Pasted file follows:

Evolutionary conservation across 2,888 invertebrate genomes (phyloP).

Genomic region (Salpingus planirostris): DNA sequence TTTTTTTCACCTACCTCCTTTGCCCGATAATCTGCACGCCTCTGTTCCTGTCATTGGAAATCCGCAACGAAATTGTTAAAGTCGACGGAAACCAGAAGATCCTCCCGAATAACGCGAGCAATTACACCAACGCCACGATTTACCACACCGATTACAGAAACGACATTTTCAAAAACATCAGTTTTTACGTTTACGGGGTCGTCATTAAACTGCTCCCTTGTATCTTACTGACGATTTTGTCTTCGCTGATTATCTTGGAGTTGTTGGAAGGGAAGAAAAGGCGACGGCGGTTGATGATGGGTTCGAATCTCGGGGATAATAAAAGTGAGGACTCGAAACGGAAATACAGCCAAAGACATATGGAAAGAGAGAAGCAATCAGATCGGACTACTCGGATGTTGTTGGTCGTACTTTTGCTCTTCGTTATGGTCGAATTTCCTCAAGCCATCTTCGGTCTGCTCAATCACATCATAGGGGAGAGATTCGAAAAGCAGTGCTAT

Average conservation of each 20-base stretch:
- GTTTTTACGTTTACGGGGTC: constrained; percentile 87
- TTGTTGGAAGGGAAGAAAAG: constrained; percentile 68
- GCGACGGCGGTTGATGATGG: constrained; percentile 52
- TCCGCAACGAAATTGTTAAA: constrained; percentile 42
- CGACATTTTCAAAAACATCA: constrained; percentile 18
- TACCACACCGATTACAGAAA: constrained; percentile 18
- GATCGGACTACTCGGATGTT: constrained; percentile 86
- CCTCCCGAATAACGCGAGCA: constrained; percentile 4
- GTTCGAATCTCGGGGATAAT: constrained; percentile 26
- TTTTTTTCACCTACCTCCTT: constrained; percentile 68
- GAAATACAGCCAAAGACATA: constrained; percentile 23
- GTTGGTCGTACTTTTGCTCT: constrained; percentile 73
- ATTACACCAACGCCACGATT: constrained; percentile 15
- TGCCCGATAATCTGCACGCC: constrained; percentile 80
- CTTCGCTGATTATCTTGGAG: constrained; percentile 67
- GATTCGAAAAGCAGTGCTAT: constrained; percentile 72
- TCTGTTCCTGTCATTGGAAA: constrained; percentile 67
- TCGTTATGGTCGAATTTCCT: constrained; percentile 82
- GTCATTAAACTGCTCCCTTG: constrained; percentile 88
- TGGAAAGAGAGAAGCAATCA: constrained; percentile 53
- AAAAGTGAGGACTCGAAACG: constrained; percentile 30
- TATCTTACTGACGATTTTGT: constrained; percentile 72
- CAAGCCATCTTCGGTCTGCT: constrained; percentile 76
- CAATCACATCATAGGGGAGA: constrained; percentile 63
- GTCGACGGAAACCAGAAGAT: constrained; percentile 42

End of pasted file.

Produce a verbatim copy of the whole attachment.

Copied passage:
Evolutionary conservation across 2,888 invertebrate genomes (phyloP).

Genomic region (Salpingus planirostris): DNA sequence TTTTTTTCACCTACCTCCTTTGCCCGATAATCTGCACGCCTCTGTTCCTGTCATTGGAAATCCGCAACGAAATTGTTAAAGTCGACGGAAACCAGAAGATCCTCCCGAATAACGCGAGCAATTACACCAACGCCACGATTTACCACACCGATTACAGAAACGACATTTTCAAAAACATCAGTTTTTACGTTTACGGGGTCGTCATTAAACTGCTCCCTTGTATCTTACTGACGATTTTGTCTTCGCTGATTATCTTGGAGTTGTTGGAAGGGAAGAAAAGGCGACGGCGGTTGATGATGGGTTCGAATCTCGGGGATAATAAAAGTGAGGACTCGAAACGGAAATACAGCCAAAGACATATGGAAAGAGAGAAGCAATCAGATCGGACTACTCGGATGTTGTTGGTCGTACTTTTGCTCTTCGTTATGGTCGAATTTCCTCAAGCCATCTTCGGTCTGCTCAATCACATCATAGGGGAGAGATTCGAAAAGCAGTGCTAT

Average conservation of each 20-base stretch:
- GTTTTTACGTTTACGGGGTC: constrained; percentile 87
- TTGTTGGAAGGGAAGAAAAG: constrained; percentile 68
- GCGACGGCGGTTGATGATGG: constrained; percentile 52
- TCCGCAACGAAATTGTTAAA: constrained; percentile 42
- CGACATTTTCAAAAACATCA: constrained; percentile 18
- TACCACACCGATTACAGAAA: constrained; percentile 18
- GATCGGACTACTCGGATGTT: constrained; percentile 86
- CCTCCCGAATAACGCGAGCA: constrained; percentile 4
- GTTCGAATCTCGGGGATAAT: constrained; percentile 26
- TTTTTTTCACCTACCTCCTT: constrained; percentile 68
- GAAATACAGCCAAAGACATA: constrained; percentile 23
- GTTGGTCGTACTTTTGCTCT: constrained; percentile 73
- ATTACACCAACGCCACGATT: constrained; percentile 15
- TGCCCGATAATCTGCACGCC: constrained; percentile 80
- CTTCGCTGATTATCTTGGAG: constrained; percentile 67
- GATTCGAAAAGCAGTGCTAT: constrained; percentile 72
- TCTGTTCCTGTCATTGGAAA: constrained; percentile 67
- TCGTTATGGTCGAATTTCCT: constrained; percentile 82
- GTCATTAAACTGCTCCCTTG: constrained; percentile 88
- TGGAAAGAGAGAAGCAATCA: constrained; percentile 53
- AAAAGTGAGGACTCGAAACG: constrained; percentile 30
- TATCTTACTGACGATTTTGT: constrained; percentile 72
- CAAGCCATCTTCGGTCTGCT: constrained; percentile 76
- CAATCACATCATAGGGGAGA: constrained; percentile 63
- GTCGACGGAAACCAGAAGAT: constrained; percentile 42